The Opportunity for Place-Based Mobile Loyalty

As more functionality evolves for mobile in-store, the opportunity for loyalty and shopper personalization is thrilling. What could this mean for your digital signage strategy?

In an article for the Digital Signage Best Practices Guide early this year, I focused on mobile and predicted that 2010 would open the door to some fairly radical new capabilities for it. Now, looking at 2010 Q4, and looking toward 2011, progress has outpaced my expectations. To make my point, let me first start with a story.

A few months ago, I finally landed a meeting with the CMO of a top 10 retailer to discuss their plans for in-store experience design. This was a brand considered to be a savvy early innovator in the digital signage landscape. As I was discussing some of the emerging technologies that we’re excitedly exploring, the CEO held up his hand to stop me and said, “I got it. That’s stuff’s cool, but I’ve been burned enough by being the first to install a technology that falls to pieces in-store. Personally, my bets are on mobile.”

A month later, while meeting with a top executive of another top 10, I heard it again. She shared that her most important question right now was whether they should test mobile in-store prior to trying digital signage or interactive. It was a darned good question.


Retailers have realized the possibilities that digital signage provides — now its time to use it to interact even more with customers.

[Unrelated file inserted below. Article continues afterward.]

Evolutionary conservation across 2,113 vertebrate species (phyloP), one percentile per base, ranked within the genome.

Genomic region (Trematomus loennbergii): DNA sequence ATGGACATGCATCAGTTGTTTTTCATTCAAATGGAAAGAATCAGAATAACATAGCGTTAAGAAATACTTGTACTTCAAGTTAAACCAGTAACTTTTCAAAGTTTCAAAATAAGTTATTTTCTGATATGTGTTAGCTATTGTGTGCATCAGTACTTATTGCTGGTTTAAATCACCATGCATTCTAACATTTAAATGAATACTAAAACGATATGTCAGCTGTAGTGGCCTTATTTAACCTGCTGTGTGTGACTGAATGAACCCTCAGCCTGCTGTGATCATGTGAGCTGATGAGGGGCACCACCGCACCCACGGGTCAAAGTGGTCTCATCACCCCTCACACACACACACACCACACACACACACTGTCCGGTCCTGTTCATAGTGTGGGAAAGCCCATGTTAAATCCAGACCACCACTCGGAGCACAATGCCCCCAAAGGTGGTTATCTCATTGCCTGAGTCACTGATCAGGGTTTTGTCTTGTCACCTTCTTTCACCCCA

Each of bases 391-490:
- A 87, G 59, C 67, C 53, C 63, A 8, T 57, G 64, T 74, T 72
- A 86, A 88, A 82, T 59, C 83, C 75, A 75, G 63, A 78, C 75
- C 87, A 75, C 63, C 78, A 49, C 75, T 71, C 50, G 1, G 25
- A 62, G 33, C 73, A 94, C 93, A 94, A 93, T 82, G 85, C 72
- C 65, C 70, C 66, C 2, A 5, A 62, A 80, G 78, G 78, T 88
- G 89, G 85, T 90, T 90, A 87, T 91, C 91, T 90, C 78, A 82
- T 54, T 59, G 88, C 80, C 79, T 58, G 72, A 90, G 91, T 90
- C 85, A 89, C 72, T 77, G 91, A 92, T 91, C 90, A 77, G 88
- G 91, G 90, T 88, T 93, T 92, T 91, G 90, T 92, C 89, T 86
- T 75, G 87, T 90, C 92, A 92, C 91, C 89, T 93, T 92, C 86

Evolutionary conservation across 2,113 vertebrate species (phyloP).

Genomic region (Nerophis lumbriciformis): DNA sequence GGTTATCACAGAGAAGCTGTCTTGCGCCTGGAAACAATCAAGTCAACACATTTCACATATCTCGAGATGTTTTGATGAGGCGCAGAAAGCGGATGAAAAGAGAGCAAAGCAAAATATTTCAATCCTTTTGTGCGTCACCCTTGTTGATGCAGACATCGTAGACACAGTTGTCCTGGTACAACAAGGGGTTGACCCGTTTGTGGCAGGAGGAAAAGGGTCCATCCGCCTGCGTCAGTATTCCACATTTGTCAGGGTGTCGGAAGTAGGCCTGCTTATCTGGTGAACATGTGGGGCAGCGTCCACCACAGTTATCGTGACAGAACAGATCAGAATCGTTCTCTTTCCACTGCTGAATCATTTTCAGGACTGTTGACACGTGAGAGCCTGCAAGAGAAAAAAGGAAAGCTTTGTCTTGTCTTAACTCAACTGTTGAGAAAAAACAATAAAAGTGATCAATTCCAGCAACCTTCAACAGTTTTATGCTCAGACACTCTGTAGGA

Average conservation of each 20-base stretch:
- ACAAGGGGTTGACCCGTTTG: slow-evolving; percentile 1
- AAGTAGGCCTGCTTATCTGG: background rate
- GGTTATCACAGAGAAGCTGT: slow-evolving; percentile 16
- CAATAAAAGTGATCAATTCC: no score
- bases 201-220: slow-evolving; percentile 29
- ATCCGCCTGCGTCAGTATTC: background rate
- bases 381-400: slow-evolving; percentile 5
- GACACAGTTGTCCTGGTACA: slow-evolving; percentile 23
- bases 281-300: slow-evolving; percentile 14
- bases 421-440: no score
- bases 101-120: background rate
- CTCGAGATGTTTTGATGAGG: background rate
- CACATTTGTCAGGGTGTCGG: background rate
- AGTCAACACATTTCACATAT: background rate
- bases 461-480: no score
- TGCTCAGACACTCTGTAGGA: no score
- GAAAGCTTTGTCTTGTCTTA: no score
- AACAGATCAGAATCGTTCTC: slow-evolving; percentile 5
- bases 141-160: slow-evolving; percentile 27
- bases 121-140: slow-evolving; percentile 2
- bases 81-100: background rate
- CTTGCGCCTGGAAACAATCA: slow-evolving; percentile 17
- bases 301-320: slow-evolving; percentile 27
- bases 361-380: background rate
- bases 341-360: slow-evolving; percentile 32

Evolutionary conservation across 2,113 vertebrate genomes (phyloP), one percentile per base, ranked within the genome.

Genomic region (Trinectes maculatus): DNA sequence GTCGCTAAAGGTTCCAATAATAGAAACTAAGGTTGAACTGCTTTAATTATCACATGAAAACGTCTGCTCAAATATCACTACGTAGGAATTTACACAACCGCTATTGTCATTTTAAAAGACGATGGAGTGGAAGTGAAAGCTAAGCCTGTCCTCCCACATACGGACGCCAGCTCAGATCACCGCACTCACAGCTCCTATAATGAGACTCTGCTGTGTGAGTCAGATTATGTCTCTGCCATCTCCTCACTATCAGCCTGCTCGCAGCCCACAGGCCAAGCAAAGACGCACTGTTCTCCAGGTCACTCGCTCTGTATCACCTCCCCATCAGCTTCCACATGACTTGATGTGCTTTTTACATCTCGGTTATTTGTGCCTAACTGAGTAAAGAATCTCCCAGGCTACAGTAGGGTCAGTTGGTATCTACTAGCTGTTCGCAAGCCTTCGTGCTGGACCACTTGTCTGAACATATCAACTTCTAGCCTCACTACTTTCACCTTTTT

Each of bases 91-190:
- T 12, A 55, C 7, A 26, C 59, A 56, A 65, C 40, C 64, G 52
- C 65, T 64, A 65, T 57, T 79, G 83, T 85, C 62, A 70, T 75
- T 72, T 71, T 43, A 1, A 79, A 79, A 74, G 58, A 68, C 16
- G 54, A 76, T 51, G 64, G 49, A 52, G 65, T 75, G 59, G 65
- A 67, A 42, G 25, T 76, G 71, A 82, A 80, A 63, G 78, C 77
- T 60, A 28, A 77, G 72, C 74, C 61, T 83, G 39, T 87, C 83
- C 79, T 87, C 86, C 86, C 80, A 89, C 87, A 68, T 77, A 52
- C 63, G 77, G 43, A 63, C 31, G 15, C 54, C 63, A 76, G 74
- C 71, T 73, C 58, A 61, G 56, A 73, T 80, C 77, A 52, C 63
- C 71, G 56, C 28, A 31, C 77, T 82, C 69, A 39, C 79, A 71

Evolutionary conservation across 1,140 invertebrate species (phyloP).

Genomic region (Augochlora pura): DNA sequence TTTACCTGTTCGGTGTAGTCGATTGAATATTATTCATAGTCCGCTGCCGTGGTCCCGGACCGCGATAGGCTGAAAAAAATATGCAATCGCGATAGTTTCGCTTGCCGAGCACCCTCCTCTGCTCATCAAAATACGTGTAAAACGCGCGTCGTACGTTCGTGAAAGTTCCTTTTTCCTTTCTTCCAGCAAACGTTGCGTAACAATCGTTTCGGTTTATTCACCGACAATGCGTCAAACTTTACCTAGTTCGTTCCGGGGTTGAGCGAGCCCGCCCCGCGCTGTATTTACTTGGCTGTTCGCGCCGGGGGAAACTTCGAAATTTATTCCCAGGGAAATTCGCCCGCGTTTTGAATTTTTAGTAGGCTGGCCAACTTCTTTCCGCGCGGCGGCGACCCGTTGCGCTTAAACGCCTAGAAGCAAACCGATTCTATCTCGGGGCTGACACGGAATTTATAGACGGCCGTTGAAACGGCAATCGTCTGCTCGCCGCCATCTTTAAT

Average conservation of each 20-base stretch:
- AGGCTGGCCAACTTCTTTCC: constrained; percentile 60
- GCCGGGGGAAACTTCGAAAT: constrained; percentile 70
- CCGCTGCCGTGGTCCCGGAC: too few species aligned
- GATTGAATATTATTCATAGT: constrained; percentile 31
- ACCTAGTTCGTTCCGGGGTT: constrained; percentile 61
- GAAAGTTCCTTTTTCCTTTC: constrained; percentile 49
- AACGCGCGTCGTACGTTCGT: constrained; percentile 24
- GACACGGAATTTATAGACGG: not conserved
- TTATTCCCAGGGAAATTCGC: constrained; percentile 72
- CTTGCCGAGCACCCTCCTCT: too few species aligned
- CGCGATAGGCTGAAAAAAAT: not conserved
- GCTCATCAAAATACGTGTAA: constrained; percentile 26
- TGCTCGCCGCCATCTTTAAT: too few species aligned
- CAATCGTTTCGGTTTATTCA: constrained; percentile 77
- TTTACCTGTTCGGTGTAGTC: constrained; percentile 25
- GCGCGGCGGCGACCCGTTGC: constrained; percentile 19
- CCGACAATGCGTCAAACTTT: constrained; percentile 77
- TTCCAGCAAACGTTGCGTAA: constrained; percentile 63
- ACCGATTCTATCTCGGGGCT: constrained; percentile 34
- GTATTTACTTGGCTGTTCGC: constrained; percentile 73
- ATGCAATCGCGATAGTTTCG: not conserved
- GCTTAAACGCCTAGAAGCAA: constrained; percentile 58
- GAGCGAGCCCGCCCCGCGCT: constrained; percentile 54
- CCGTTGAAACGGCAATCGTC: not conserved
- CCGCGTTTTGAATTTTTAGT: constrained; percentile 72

For ten years now research has shown us that shoppers desperately want better bridges between online and in-store. Today, they are more frustrated than ever about this. In fact, it comes up in every single research effort that we undertake for a retail client.

The reason for the frustration is that people have grown accustomed to having personal communications, incentives, and experiences online. Online shopping functionality continues to evolve, and people can’t comprehend why similar tools can’t be accessed in-store.

On the retail side, this shopper frustration remains unaddressed because the requirements involved to create the platforms to do this can be expensive, time consuming, and scary. Any time that IT is asked to integrate shopper data, transactional data, external ASP’s, POS systems, and in-store web access, data security and potential points of vulnerability become a key concern. Unfortunately, it’s often enough of one to shut down a shopper innovation.


Location-based mobile platforms are here and many such as Four Square have started to take off. Shopkick and similar mobile platforms have also shown up that incentivize people to check in specifically at retail stores. People turn on their Bluetooth, touch the app, and all kinds of special promotions are presented for redemption at the register. The next step for these mobile store apps is to make the communications personal and targeted, and this is where things get interesting.

While all of this has been going on, a new genre of loyalty platform has emerged that allows a person to store all of their retail loyalty cards on their mobile phone. This feature combined with a location-based app could allow people to opt in and receive personalized, targeted messaging any time that they “check in” at a store.

But, there is a snag. No one is going to buy in to being tracked via a mobile phone unless they are highly incentivized, trust the source, and know that their participation is going to give them something that they highly value. Being able to receive and redeem targeted incentives just by walking in a store while not carrying any more loyalty cards would certainly be a great start. However, sweetening the pot for the shopper to buy in would be a good move. Here’s some we’re thinking about: